My father being incarcerated was the catalyst for a lot of change in my family and my mother leading the way in most of that. When he was released he moved back into the same city within a few blocks of my mother. They were divorced during his periods in prison when I was around 11. She was remarried and by the time he returned, their relationship was different. She was kind—but he was always the man who she allowed to take too much from her for too long.


When I was young I wasn't told anything about why my father was incarcerated. In my teen years I assumed much of it had to do with drug abuse (I do remember a few times when that was the subject of my mother’s rants about my father) but did not try to find out more information. I did not find out until much later that my father struggled with addiction for a long time. My father would call every few months or have his side of the family contact my sisters and me periodically. He would write every so often but I didn't have the understanding of life to respond at the time. My sisters and I sang together when we were younger and I remember my sister being intentional about sending him a recording every now and then.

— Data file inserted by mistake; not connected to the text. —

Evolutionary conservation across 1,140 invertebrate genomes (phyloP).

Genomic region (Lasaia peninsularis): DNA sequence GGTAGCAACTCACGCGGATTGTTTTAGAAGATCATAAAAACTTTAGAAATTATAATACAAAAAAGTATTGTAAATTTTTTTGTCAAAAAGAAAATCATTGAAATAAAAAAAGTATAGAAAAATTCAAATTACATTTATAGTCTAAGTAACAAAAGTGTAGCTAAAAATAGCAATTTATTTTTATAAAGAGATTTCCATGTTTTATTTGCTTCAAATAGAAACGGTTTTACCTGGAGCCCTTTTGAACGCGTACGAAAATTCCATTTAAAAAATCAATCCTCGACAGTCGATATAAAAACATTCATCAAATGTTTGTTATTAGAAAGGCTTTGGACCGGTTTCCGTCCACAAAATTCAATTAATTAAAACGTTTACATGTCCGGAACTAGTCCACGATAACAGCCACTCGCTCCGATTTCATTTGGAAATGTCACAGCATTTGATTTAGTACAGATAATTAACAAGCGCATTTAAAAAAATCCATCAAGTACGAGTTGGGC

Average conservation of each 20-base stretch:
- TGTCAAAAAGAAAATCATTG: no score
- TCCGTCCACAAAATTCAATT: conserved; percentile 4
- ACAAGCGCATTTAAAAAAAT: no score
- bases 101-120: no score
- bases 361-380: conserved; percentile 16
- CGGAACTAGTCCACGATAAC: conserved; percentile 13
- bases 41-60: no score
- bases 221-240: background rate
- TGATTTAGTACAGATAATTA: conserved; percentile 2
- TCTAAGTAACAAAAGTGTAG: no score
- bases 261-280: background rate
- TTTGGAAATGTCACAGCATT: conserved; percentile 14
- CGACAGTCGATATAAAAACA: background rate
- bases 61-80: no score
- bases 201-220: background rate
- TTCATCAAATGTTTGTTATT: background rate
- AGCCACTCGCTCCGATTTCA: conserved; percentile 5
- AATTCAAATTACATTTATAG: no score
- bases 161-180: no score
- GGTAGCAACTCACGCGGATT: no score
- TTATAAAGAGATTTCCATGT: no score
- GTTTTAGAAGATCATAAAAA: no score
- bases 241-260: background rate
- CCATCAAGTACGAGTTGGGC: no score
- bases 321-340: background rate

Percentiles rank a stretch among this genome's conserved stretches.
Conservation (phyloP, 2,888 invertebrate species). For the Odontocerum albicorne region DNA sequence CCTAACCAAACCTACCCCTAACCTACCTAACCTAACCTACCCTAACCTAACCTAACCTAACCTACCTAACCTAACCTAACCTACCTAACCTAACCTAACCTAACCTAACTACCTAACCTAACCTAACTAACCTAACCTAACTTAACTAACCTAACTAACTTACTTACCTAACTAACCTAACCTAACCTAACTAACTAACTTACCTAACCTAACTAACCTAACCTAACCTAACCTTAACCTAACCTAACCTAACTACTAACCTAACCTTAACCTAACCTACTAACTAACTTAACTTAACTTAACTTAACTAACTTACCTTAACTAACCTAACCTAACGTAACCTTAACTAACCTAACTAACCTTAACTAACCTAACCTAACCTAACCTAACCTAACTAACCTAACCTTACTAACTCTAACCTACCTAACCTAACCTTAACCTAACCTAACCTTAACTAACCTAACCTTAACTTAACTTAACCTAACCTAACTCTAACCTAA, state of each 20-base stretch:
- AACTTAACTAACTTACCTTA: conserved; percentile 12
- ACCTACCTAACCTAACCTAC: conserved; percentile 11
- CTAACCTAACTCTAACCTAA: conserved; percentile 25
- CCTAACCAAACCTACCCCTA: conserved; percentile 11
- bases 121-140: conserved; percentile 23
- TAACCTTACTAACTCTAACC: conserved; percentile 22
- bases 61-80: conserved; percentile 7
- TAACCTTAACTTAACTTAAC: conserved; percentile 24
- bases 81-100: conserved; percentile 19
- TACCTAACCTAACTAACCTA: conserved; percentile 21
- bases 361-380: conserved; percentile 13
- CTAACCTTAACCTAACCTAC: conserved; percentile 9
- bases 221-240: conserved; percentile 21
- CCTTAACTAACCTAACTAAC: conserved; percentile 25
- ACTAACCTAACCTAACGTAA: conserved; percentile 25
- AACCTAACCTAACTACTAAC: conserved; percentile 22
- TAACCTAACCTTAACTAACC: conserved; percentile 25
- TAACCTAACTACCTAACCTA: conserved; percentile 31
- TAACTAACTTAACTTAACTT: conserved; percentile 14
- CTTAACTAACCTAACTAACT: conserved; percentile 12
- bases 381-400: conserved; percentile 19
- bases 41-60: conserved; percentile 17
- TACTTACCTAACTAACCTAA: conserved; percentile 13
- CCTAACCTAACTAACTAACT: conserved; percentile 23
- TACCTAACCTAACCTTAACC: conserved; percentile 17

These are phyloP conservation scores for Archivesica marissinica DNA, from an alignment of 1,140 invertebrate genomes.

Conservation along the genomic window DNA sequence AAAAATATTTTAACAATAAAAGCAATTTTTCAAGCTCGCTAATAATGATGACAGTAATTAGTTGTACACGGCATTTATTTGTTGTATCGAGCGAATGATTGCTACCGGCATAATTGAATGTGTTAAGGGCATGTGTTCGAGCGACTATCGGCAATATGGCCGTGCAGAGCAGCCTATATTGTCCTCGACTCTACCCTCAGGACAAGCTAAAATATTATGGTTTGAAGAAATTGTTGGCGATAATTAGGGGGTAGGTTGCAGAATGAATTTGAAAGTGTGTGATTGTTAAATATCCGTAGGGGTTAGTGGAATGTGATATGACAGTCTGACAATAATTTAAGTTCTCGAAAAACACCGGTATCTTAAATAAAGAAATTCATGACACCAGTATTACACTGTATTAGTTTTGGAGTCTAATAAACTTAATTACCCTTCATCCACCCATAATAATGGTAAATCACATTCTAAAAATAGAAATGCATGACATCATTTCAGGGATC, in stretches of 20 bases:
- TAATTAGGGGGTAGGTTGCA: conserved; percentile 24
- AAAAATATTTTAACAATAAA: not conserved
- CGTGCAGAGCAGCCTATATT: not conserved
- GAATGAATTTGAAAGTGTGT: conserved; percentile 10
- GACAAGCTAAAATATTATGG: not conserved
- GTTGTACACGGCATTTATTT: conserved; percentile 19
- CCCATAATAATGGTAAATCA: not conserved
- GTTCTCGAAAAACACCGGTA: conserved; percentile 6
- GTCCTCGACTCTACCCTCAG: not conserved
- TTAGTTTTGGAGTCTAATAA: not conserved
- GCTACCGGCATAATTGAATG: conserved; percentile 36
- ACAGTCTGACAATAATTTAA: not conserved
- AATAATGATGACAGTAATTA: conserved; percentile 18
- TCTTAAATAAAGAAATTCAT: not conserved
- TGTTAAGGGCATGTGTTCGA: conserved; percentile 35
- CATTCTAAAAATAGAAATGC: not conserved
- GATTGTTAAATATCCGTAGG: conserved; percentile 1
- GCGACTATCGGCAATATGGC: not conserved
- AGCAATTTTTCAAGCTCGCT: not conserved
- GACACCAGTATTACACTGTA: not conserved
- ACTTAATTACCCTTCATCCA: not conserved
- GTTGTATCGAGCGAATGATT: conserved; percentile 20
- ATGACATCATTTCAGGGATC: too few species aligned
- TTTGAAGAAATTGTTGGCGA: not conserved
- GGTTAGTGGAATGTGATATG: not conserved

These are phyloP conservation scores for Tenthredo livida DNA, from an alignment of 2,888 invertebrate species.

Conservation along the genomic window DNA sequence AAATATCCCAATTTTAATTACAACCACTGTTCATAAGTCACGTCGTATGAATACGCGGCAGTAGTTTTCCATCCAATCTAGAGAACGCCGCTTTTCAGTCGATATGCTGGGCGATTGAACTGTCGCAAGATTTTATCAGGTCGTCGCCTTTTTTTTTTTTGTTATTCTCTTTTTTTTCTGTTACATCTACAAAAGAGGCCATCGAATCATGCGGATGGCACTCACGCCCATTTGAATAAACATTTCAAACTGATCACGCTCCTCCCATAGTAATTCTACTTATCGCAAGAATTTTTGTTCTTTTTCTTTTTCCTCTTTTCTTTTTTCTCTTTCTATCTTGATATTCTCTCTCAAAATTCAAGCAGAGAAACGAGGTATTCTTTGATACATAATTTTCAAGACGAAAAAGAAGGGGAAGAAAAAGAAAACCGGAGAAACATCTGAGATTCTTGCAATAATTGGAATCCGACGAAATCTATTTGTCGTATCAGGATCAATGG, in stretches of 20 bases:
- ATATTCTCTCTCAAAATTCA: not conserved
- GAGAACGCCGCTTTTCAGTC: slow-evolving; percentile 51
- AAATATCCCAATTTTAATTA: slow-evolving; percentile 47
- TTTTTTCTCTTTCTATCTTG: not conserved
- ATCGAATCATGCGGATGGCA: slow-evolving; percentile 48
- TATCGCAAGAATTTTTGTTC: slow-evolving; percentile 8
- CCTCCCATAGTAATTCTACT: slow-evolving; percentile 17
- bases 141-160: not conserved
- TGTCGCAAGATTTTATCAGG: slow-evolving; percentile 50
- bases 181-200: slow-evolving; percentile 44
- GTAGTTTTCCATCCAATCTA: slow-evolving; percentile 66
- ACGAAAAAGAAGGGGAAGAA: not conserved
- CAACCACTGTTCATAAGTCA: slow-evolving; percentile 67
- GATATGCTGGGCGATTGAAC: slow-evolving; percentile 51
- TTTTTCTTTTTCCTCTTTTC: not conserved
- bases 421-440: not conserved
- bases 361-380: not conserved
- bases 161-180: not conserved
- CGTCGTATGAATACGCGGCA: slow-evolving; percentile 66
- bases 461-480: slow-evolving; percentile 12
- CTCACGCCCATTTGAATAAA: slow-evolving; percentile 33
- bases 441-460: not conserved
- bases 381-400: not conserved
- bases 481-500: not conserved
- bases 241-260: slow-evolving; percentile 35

For years I attended a Christian university studying to become a pastor. At that time my biggest hope was that my father would make a radical life change and that maybe things could be restored to the way that they "should" have been all along. Around the time he moved back into our lives I came out as gay. At that point my greatest fear as having him not accept that as part of who I was. I did not have any real expectations of my father because he was never there to begin with. I had nothing to miss. The reality was much better than I imagined it being. He was accepting of my sexual orientation, but more than that, he was accepting of me. I was shocked at how much I reflected a man I had never spent any time with. We are similar in many many ways. We get told that often. I don't hate that.


*names have been changed at the subjects' requests to protect their privacy

These interviews have been condensed and edited.

Ashley C. Ford lives in Brooklyn by way of Indianapolis, Indiana. She is a writer, editor, and speaker. She is currently writing a memoir (among other things), and co-editing the anthology Not That Bad: Dispatches from Rape Culture with Roxane Gay.